Flint is a city of 100,000 people, with 41% living below the poverty line and an African-American majority. The city switched in 2014 to water from the polluted Flint River to save money, but the new water supply wasn't properly treated. Lead from aging lines leached into the local water supply, along with coliform bacteria and other contaminants, creating a serious health crisis. Up to 12,000 children may have been exposed to high levels of lead in their drinking water. Some residents were also forced to abandon their homes without warning. This film tells the story of the Flint Water Crisis from the perspectives of those who have experienced this tragedy first hand and from activists on the ground working through grass-root organizations to make a difference. While the national news media has been covering this event through the governments point of view, From Flint takes you inside the city to uncover this incident first hand.
Documentary, Directed by Elise Conklin. 25 minutes.
* The filmmaker and an activist from Flint will both be present for a post-screening discussion.
Water Warriors is the story of a community’s successful fight to protect their water from the oil and natural gas industry. In 2013, Texas-based SWN Resources arrived in New Brunswick, Canada to explore for natural gas. The region is known for its forestry, farming and fishing industries, which are both commercial and small-scale subsistence operations that rural communities depend on. In response, a multicultural group of unlikely warriors–including members of the Mi’kmaq Elsipogtog First Nation, French-speaking Acadians and white, English-speaking families–set up a series of road blockades, preventing exploration. After months of resistance, their efforts not only halted drilling; they elected a new government and won an indefinite moratorium on fracking in the province.
Documentary, Directed by Michael Premo. 21 minutes.
* Filmmakers present for post-screening discussion.
FILM: TEN YEARS AFTER KATRINA
"Resilience," "Recovery" & REALITY
The story of the organizations that make up The Greater New Orleans Organizers Roundtable in the years since Hurricane Katrina.
Documentary, Directed by Ada McMahon. 30 minutes.
* Filmmakers and local activists present for post-screening discussion.
FILM: THE PERSONAL THINGS
Black trans elder and legendary activist Miss Major Griffin-Gracy describes how everyday personal acts fuel her political activism.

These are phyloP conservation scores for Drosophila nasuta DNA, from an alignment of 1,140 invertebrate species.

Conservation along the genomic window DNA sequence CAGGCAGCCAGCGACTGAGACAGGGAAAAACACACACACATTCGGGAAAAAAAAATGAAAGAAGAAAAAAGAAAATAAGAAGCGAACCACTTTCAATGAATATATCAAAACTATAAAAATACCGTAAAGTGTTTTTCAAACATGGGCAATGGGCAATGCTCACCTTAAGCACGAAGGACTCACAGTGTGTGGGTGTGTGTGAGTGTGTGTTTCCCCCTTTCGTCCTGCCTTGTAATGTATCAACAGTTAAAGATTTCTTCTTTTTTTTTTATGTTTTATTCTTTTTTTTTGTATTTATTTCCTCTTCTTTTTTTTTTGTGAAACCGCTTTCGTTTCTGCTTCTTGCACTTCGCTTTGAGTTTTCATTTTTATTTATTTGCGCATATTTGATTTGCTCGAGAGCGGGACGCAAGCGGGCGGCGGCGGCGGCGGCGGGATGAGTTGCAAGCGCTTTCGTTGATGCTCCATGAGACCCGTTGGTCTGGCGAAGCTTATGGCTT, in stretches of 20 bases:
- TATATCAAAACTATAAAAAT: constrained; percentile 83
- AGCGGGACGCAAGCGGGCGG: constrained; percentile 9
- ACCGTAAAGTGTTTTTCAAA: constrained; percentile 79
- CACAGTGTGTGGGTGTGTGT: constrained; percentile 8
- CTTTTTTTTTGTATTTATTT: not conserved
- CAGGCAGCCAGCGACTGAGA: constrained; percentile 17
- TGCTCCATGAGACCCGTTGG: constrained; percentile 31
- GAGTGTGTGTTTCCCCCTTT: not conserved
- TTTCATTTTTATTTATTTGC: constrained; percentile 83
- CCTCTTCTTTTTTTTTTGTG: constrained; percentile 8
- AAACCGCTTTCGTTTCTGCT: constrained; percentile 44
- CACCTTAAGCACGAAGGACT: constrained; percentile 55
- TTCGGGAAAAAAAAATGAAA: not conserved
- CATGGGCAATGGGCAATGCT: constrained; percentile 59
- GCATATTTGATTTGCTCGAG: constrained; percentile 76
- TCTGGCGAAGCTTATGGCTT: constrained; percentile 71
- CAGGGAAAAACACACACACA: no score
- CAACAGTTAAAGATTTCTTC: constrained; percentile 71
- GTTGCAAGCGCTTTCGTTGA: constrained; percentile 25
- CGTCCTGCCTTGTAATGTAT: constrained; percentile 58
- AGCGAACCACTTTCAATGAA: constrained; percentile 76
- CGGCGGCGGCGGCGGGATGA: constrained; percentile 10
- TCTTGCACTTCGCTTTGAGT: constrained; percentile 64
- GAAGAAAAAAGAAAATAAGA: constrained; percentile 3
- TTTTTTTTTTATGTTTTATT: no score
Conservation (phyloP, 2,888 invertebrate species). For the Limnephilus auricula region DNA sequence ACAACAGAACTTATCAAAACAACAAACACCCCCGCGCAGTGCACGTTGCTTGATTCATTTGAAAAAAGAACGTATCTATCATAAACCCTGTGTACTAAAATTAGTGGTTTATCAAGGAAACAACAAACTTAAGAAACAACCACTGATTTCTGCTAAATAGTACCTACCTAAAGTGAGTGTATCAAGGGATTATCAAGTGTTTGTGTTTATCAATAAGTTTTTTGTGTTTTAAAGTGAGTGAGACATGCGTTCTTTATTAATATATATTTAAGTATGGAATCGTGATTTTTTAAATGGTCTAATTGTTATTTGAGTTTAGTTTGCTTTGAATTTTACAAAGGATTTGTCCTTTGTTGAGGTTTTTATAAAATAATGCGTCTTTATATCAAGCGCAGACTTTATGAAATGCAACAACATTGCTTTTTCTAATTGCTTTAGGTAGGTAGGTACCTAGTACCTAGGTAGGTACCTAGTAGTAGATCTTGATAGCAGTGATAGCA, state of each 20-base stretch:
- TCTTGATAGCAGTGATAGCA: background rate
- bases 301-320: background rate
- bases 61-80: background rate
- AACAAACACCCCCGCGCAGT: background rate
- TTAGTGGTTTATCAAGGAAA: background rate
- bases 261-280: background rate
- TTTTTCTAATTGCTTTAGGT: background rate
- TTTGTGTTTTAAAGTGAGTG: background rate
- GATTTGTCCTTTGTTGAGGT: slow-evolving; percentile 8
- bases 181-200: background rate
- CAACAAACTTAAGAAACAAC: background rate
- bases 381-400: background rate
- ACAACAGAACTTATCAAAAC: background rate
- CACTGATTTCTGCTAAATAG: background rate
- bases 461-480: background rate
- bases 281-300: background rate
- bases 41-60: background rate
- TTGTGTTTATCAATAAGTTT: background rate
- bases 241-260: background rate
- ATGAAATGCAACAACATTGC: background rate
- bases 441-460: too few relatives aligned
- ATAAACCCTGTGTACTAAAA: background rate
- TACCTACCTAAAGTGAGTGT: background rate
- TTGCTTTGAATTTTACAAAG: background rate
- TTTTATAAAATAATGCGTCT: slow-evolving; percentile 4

Animation, Directed by Reina Gossett. 3 minutes.
On her way to the store with a group of friends, Chrishaun Reed “CeCe” McDonald was brutally attacked. While defending her life, a man was killed. After a coercive interrogation, CeCe was incarcerated in a men’s prison in Minnesota. An international campaign to free CeCe garnered significant support from media and activists, including actress Laverne Cox. Cox signed on as executive producer of FREE CECE!, committed to exploring the role race, class, and gender played in CeCe’s case. In the end, CeCe emerged not only as a survivor, but also as a leader. Documentarian Jacqueline (Jac) Gares pushed past the everyday narratives of victimhood surrounding the lives of transgender people, to spotlight the way CeCe and other trans people are leading a growing movement fighting for the rights of transgender people everywhere. CeCe's powerful story highlights the groundswell of voices questioning the prison industrial complex and calling for its disassembly.
Documentary, Directed by Jacqueline Gares. 100 minutes.
* Cece McDonald and filmmaker Jacqueline Gares present for discussion.
FILM: TO BE FREE (4:00PM)
In a tiny after-hours club, Nina Simone finds a way, for one moment, to be free.
Drama, Directed by and starring Adepero Oduye. 12 minutes.
When the South African government promises to 'eradicate the slums' and begins to evict shack dwellers far outside the city, three friends who live in Durban's vast shantytowns refuse to be moved. Dear Mandela follows their journey from their shacks to the highest court in the land as they invoke Nelson Mandela's example and become leaders in a growing social movement. By turns inspiring, devastating and funny, the film offers a new perspective on the role that young people can play in political change and is a fascinating portrait of South Africa coming of age.
Documentary, Directed by Dara Kell & Christopher Nizza. 90 minutes.
* Post screening discussion with local housing justice organizers.
FILM: I JUST DRAW PICTURES (6:30PM)
A portrait of Jo Hines, the Baton Rouge artist who painted the mural at Triple S Food Store where Alton Sterling was killed by police officers.
Documentary, Directed by Jillian Hall. 6 Minutes.
FILM: OFF THE SIDEWALKS, INTO THE STREETS (6:30PM)
Highlights those involved in the protests last summer in Baton Rouge and asks that their motives not be forgotten.
Documentary, Directed by Zandashé Brown and Ryan Clarke. 6 minutes.
* Filmmaker present for screening.